The GOP Will Feel the Heat on Income Inequality

Obama's State of the Union address provides him with a chance to lambaste the GOP about the minimum wage.

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During President Barack Obama's fifth year in office, 82 percent of Democrats and just 11 percent of Republicans approved of the job he was doing, marking a 71 percent partisan gap, according to a Gallup polling analysis released Thursday.

Presidential scholar Richard Neustadt once wrote, "presidential power is the power to persuade." President Obama's State of the Union address on Tuesday will be the best platform he will have this year to influence public opinion and pressure Congress.

The president has been testing his ideas for his State of the Union address for weeks now. He has made it clear that he plans to do everything he can to break through congressional gridlock and move the country forward. And the best way for the president to move things along is to use his executive powers.

Using his executive powers, the president could and should issue an order to all the agencies in the executive branch that would require them to only hire contractors who pay their employees a higher minimum wage. A small number of the people who work for federal government contractors, aka the "Beltway Bandits," are highly-paid specialists, but thousands of them are janitors, cleaning people and other service employees who work in low-wage jobs. The order would not cover most businesses, but it would pressure companies who do business with the public sector to raise the wages of their poorly paid employees.

[Check out our editorial cartoons on President Obama.]

In addition to putting his executive powers to full use, the president will call upon Congress to get its act together to deal with the problems that face the United States. I expect the president will ask Congress Monday night to approve his proposals to raise the national minimum wage to $10.10 an hour and to enact a law that will reform the broken immigration system and provide a path to citizenship for undocumented Americans.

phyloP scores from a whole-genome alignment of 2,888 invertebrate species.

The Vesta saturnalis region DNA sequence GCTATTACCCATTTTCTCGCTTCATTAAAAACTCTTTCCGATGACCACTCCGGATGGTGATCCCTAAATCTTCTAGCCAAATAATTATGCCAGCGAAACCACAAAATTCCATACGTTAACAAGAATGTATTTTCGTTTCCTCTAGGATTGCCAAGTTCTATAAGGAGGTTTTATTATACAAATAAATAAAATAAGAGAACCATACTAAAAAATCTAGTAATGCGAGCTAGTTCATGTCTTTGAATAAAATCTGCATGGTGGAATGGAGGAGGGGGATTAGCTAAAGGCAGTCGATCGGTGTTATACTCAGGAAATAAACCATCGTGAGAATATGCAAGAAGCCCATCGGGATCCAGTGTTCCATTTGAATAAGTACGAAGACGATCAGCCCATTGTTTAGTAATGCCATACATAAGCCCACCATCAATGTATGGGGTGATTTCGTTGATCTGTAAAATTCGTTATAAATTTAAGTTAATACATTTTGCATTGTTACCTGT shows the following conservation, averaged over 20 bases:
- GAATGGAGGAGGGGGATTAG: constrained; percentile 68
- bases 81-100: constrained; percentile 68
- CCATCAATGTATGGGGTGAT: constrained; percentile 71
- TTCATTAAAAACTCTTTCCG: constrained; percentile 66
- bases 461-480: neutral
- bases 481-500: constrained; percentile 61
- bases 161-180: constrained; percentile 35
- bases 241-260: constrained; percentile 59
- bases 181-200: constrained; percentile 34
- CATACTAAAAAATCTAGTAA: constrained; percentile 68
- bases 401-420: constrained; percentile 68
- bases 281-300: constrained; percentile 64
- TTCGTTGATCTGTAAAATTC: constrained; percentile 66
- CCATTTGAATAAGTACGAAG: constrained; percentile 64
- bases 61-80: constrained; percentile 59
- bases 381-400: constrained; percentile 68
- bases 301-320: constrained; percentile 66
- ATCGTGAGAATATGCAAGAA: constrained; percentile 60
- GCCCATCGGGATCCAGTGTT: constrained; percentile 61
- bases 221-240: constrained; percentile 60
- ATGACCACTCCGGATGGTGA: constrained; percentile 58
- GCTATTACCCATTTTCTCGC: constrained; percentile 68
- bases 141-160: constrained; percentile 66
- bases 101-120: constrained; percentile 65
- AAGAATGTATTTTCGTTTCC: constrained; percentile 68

President Obama has made it clear in the last few months that he believes income inequality is one of the biggest threats to the American way of life, and most Americans agree. In a poll released Wednesday by USA Today and the Pew Research Center, two in three Americans said the gap between the rich and everyone else has increased in the last 10 years. Six in ten Republicans feel the same way. Data from the same national poll also indicated that people believe poverty is more a function of factors beyond a person's control (50 percent) than lack of effort (35 percent).

Raising the minimum wage would address this problem. If you increase wages, you also reduce the income gap and raise millions of Americans out of poverty. Dr. Arindrajit Dube, an economist at the University of Massachusetts-Amherst, has crunched the numbers and found that an increase in the minimum wage would reduce the poverty rate among working Americans by 1.7 percent. That increase in wages would lift 5 million Americans out of poverty. The fewer poor people there are, the less money the federal government needs for financial programs to aid the poor.

[See a collection of political cartoons on the Republican Party.]

A year ago, Republican National Committee Chairman Reince Priebus released a postmortem on the Republican losses in 2012. Priebus called for his party to expand what used to be Ronald Reagan's "big tent." He emphasized the need for Republicans to appeal to Hispanic voters.

The Hispanic population is growing by leaps and bounds while the white population is stagnant. So every year Latinos become a bigger part of the American electorate. But congressional Republicans have responded to their chairman's challenge by doing anything and everything they can to block immigration reform. Monday night, the president will push them to do the right thing.

The GOP is its own worst enemy. The president's job approval rating may be low (40 percent, according to a Quinnipiac University poll), but his approval is in the stratosphere compared to approval for congressional Republicans (17 percent). And that's hardly a surprise, because hapless Republicans can't even help themselves.

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